But while such an enlightened position may seem self-evident, it was not so for fundamentalists, some of whom have virtually declared Kugel to be a heretic. This was despite his conscientious caveat to Harvard students at the outset of his journey: “If you come from a religious tradition upholding the literal truth of the Bible, you could find this course disturbing.”
Kugel has devoted his career to establishing the academic truth that deciphering the patterns of composition of ancient sacred texts does not necessarily entail sacrificing their religious dimension. Indeed, he is hardly the first religious Jew to wrestle with cherished doctrines. The Talmud (Baba Batra 15a) is often cited as recognizing a number of non-Mosaic verses, and 11th century scholar Abraham ibn Ezra is often cited as the first biblical critic, when he posited that someone other than Moses wrote the last 12 verses of Deuteronomy.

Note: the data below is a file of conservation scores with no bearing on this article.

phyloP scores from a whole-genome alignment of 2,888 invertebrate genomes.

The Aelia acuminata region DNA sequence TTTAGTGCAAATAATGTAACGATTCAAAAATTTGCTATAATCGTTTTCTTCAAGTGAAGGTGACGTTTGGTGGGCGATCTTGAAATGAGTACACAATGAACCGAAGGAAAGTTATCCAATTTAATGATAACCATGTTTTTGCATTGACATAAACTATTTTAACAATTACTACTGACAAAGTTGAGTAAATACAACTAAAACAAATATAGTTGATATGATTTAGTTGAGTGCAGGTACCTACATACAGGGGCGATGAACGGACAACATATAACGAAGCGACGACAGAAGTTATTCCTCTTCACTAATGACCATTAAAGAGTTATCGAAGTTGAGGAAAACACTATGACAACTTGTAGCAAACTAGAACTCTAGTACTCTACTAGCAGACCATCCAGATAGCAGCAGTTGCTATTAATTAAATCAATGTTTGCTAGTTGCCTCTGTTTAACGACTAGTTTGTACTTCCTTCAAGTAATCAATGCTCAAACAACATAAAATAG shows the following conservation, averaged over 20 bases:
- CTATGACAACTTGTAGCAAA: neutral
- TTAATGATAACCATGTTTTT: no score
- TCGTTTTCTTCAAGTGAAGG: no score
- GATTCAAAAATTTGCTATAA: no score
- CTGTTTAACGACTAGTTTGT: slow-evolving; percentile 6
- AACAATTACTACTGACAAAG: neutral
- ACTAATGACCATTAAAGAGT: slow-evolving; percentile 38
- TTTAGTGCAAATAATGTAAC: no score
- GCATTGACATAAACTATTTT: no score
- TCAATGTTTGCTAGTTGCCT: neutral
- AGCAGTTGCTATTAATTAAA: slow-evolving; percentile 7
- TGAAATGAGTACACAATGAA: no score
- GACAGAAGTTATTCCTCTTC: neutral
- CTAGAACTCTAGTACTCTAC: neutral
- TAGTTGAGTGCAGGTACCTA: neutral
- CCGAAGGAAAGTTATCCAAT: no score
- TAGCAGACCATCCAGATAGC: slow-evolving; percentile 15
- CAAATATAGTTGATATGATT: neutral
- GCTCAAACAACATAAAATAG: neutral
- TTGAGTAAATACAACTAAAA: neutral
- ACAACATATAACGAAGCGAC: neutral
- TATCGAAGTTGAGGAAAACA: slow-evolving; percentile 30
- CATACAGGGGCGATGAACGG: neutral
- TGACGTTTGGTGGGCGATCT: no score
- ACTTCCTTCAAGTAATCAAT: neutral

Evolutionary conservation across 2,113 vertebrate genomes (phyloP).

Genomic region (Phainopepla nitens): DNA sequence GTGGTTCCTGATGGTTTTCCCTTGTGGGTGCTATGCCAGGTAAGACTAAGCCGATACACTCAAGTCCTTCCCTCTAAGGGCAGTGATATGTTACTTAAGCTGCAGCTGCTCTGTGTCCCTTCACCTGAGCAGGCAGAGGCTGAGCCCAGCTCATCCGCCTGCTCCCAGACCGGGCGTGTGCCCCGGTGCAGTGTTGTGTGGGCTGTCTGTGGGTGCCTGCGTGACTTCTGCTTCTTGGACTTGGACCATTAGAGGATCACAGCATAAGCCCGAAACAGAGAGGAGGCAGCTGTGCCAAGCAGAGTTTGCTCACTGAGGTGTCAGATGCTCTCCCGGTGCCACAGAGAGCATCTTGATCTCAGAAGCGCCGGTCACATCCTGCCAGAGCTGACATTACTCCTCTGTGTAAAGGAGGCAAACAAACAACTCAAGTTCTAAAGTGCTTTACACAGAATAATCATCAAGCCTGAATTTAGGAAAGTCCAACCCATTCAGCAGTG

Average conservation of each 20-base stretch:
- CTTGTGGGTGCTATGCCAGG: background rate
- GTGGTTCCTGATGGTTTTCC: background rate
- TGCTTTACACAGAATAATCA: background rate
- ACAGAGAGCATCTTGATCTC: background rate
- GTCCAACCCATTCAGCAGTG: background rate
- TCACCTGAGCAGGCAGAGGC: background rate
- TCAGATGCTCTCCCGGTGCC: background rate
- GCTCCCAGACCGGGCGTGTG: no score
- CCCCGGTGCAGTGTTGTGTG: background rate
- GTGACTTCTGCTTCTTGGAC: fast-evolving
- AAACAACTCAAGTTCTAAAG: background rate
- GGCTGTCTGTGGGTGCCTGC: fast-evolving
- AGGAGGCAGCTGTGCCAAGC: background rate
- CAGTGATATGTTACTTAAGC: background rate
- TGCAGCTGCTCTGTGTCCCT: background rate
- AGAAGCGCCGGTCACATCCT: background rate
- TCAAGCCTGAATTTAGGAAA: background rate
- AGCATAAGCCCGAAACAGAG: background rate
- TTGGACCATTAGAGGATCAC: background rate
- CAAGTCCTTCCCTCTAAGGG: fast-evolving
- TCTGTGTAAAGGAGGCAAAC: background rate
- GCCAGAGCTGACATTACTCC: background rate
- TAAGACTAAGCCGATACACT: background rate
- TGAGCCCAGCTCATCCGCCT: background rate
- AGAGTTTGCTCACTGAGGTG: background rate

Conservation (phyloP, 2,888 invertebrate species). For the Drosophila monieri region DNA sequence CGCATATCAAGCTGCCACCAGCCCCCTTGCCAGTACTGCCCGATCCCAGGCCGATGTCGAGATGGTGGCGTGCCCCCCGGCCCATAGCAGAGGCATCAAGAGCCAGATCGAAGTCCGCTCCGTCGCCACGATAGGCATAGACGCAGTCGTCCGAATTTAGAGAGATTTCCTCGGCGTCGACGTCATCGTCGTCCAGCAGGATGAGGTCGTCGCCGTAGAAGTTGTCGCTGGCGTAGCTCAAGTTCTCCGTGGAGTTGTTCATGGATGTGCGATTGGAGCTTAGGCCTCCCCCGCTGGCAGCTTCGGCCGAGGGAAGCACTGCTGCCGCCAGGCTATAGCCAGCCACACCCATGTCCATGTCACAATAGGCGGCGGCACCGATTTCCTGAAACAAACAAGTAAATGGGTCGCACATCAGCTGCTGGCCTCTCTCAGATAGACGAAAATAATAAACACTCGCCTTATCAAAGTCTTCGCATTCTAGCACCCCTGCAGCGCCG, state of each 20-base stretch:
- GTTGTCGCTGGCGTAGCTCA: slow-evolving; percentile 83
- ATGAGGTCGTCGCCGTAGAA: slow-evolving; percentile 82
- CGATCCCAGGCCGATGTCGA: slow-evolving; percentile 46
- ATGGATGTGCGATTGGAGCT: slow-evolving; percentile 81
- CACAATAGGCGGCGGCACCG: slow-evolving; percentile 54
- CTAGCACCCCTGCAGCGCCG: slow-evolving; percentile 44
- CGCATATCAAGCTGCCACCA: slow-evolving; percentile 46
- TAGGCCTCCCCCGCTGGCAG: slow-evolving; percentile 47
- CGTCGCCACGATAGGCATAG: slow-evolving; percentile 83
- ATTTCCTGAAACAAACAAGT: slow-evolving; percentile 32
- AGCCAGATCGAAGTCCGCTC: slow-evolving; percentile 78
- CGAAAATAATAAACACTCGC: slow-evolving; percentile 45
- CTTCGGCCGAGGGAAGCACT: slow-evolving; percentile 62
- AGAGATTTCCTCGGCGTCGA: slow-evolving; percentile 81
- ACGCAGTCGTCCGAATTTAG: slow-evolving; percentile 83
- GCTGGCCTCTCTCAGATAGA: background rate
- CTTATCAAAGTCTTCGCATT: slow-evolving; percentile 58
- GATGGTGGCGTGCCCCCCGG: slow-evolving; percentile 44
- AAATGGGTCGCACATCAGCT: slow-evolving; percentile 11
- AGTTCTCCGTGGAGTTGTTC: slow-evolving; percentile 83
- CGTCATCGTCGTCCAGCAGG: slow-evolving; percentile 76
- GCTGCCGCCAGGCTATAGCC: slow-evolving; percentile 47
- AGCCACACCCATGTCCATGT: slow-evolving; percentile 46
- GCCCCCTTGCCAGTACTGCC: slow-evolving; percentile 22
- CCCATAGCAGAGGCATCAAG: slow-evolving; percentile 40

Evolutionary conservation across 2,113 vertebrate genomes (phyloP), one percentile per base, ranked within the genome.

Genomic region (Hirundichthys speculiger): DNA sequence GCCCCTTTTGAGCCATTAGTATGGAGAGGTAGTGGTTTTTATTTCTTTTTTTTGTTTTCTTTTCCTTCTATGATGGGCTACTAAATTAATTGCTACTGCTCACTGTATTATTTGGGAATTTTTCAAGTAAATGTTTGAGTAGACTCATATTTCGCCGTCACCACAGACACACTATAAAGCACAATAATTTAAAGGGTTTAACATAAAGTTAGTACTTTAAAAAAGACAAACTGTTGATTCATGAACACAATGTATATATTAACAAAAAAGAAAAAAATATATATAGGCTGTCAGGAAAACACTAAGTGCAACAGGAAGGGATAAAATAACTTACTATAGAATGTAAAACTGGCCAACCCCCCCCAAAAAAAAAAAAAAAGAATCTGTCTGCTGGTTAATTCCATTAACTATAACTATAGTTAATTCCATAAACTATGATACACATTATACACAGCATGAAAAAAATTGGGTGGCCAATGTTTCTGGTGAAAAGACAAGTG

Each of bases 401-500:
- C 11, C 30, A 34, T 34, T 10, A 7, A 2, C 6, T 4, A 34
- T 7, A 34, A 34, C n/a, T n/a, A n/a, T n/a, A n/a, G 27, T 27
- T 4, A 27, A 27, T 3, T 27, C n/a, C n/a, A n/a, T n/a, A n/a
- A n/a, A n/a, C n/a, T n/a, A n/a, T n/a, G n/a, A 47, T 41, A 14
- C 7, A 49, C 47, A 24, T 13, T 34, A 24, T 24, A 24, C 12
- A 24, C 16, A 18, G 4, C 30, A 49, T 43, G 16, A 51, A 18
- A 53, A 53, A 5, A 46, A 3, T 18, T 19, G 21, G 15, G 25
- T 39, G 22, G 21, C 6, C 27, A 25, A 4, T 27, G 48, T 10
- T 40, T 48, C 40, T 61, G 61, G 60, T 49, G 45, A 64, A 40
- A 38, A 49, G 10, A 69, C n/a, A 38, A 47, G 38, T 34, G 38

Obviously, God did not reveal himself at the Western Wall, a supporting wall of the Temple Mount that was built by Herod, and where Jews began to pray in front of around 1520. Since then, however, the Kotel has been sanctified by millions of Jews throughout the world. The foundational text of the Jewish people has been sanctified by three millennia of study, interpretation, and observance of its mitzvot, and new knowledge of its evolution does not undermine its sanctity.
As Rabbi David Golinkin of Jerusalem’s Schechter Institutes writes, “the Torah itself is not the revelation, but rather the human expression or by-product of that revelation. Because the Torah is the human record of the word of God, it is imperfect. God did not reveal himself to people, but through them.” Being Orthodox thus should not entail being sorry for knowing too much about the history of the Bible.